Government Contractor Opens Office at UVa Research Park

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When corporations consider where to open new offices, it all comes down to location.

For TASC — a government contractor for defense, intelligence and other federal agencies and Albemarle County’s most recent resident — it’s about location of its clients, location of its research collaborators at the University of Virginia and proximity of its offices to its Washington, D.C., headquarters.

The $1.6 billion company opened its three-person unit in the University of Virginia Research Park this week. Founded in 1966, the high-tech communications and intelligence company has 5,000 employees in 38 locations around the world with plans of hiring 1,300 more in the next two years.

“With the relocation of the Defense Intelligence Agency to the area and the proximity of [the National Ground Intelligence Center] and numerous contractors, it’s really the place we need to be,” said Albert A. Pisani, vice president of intelligence operations for TASC. “People are realizing what a great place the Charlottesville area is. For us it’s close to our clients, close to the university and far enough from Washington, yet close enough to go there when we need to.”

TASC joins an increasing number of defense and intelligence contractors that have settled in Charlottesville, from SAIC and NIITEK to BAE Systems and Battelle.

The sector has grown enough that the Charlottesville Regional Chamber of Commerce has organized a group comprised of defense contractors.

Many of the contractors serve as go-betweens for federal agencies analyzing data and intelligence while others are involved in developing hardware, including sensors and communications equipment, software programs and honing techniques of gathering information. Some, including TASC, work on each level.

“We don’t sell equipment to our clients, we provide expertise in solving problems by finding what’s available and researching alternatives,” said Kurt H. Mangels, TASC program director.

In one application, TASC has helped pull together software and hardware providers to develop equipment that helps military and civilian reconnaissance teams gather information from remote areas using sensors, software, computers, low-voltage power sources and communications equipment.

The equipment is constantly being researched and refined, said Donald M. Harrison Jr., director of strategic planning for TASC’s local office.

“The object is to find ways to do it better, quicker and safer,” he said. “We’re always looking for improvement and alternatives.”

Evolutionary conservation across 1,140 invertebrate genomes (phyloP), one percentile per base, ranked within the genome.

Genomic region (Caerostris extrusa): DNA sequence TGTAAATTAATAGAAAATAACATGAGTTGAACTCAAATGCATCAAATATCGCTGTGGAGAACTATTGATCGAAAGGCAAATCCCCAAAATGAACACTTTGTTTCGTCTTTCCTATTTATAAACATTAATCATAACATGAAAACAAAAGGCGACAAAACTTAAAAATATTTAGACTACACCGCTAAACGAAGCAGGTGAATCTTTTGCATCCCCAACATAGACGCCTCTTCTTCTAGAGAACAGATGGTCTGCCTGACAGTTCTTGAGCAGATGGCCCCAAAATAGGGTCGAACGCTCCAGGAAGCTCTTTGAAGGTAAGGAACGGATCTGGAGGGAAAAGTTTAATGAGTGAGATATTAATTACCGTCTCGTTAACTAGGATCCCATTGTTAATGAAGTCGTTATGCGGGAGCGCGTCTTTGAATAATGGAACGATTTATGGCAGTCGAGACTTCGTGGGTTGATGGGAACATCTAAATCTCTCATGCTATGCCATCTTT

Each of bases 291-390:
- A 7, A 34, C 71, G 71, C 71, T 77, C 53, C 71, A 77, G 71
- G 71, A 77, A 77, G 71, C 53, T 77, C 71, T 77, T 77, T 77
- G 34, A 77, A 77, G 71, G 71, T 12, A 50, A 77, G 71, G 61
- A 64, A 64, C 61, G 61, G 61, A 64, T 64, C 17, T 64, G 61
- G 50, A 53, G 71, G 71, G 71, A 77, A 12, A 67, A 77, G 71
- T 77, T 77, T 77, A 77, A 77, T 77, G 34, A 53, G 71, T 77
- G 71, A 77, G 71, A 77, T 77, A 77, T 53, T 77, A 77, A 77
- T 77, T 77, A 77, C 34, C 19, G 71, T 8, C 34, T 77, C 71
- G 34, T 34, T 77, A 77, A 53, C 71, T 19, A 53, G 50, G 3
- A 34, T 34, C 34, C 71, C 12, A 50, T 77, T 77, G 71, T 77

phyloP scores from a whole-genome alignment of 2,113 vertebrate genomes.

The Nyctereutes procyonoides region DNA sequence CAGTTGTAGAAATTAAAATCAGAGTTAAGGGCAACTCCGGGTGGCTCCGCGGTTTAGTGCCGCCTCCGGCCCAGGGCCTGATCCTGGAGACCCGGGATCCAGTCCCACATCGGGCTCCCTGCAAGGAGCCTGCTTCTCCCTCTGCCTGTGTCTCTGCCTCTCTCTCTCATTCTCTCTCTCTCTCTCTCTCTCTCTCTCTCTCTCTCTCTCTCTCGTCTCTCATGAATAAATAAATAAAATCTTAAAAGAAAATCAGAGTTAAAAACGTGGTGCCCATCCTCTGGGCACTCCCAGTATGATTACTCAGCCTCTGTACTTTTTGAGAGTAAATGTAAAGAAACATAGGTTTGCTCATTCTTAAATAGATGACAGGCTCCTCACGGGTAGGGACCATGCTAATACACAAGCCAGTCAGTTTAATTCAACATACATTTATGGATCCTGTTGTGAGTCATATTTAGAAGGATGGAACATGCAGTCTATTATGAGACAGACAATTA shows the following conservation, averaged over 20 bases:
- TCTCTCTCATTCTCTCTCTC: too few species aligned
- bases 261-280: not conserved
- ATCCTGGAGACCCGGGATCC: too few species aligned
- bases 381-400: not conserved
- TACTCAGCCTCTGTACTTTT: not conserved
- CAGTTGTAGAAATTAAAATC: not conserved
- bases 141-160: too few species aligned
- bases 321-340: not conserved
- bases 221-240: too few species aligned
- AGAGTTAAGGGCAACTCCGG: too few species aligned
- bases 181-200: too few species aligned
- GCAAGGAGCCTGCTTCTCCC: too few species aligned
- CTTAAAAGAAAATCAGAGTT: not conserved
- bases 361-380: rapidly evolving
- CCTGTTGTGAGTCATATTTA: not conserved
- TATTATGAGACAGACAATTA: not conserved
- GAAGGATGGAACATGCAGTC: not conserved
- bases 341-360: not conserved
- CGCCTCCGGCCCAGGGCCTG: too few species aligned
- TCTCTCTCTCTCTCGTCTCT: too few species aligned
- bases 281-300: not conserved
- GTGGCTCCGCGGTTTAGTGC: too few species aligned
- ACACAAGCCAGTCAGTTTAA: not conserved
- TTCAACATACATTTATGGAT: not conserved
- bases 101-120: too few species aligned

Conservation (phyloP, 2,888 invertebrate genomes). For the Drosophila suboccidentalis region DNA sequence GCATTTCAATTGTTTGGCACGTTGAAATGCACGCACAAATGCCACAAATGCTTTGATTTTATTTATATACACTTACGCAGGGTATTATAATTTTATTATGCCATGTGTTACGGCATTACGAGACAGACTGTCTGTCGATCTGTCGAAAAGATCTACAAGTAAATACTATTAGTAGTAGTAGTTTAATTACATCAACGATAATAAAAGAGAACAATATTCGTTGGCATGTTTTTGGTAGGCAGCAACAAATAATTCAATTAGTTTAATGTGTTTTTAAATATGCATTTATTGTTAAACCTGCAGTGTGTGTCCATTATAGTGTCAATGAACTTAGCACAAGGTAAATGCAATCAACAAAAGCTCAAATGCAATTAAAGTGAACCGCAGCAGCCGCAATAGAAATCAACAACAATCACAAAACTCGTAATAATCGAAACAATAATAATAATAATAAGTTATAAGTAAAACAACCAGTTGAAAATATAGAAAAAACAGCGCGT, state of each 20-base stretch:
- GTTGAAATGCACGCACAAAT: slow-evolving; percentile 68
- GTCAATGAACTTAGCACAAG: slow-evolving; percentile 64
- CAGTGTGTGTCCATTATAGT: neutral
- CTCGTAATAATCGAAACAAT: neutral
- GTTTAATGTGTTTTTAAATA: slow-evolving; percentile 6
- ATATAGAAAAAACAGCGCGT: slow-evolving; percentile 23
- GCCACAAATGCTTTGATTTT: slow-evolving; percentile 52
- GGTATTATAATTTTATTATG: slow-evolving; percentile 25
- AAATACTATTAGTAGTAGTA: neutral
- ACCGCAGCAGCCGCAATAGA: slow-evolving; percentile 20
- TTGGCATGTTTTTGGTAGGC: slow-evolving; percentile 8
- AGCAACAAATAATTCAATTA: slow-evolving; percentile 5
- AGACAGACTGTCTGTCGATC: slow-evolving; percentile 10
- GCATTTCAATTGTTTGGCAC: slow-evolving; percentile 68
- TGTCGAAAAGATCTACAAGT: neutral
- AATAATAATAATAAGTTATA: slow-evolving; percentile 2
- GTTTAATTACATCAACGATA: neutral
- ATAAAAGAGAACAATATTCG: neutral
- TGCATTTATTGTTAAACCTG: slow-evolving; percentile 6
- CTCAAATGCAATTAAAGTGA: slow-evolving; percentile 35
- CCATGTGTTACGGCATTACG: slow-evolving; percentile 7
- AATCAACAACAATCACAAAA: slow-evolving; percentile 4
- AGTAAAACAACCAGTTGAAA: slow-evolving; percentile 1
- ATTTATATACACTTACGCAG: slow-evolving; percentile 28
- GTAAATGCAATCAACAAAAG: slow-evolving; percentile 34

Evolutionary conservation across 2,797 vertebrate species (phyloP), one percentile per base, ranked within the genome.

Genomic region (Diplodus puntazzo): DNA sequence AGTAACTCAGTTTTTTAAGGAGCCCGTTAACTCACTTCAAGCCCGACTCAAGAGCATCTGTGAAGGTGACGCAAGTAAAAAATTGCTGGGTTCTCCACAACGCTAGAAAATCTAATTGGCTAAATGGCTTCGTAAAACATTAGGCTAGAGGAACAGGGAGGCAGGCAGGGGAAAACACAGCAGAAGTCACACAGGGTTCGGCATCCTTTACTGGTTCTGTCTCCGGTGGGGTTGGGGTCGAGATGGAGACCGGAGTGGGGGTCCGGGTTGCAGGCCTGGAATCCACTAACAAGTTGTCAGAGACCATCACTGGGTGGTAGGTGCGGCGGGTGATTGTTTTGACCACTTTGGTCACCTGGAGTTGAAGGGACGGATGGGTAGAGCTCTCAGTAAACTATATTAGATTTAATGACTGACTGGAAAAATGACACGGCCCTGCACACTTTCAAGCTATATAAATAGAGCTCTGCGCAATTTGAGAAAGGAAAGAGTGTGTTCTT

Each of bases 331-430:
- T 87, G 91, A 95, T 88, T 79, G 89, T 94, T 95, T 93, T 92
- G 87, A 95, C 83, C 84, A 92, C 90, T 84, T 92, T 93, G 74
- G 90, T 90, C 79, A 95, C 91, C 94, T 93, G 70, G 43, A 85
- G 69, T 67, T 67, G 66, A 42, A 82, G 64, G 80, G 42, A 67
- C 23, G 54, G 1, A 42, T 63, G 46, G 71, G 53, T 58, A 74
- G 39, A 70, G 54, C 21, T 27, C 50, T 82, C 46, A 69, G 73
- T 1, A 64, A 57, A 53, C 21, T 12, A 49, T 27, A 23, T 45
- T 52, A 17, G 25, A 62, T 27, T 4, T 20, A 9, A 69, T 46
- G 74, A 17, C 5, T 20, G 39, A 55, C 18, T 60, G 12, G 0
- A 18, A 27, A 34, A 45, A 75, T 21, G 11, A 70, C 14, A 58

Some of that comes from research at the university level and others from engineers from a variety of disciplines, from electrical to mechanical, TASC officials said.

TASC officials said one reason they like the Albemarle County location is that there is a good selection of trained engineers available from the school. It also allows them to tap into faculty expertise in resolving issues and developing new techniques and technologies.

“Our relationship to UVa is a very important aspect of our deciding to locate here, besides being close to the clients,” Pisani said. “There are new technologies being developed that will keep us ahead of the game.”

The relationship is good for the university as well. The university recently created the UVa Applied Research Institute at the research park to provide better cooperation among contractors, agencies and university researchers and obtain contracts for research and development.

“We have faculty that are doing research in many of the same areas that they are working,” said James H. Aylor, UVa engineering school dean. “In Charlottesville, we’ve been isolated from corporate America in many ways and having these firms nearby opens the doors to our faculty, to new research possibilities and to our students.”

For TASC, having the researchers nearby and a pool of well-trained potential candidates in the university’s graduates makes locating in the area a win-win situation.

“Our concern is with our mission, our tasks and finding ways to provide what our clients need,” Pisani said. “We’ve been in business for 44 years so we’re obviously doing the right things.”

By Bryan McKenzie | Daily Progress

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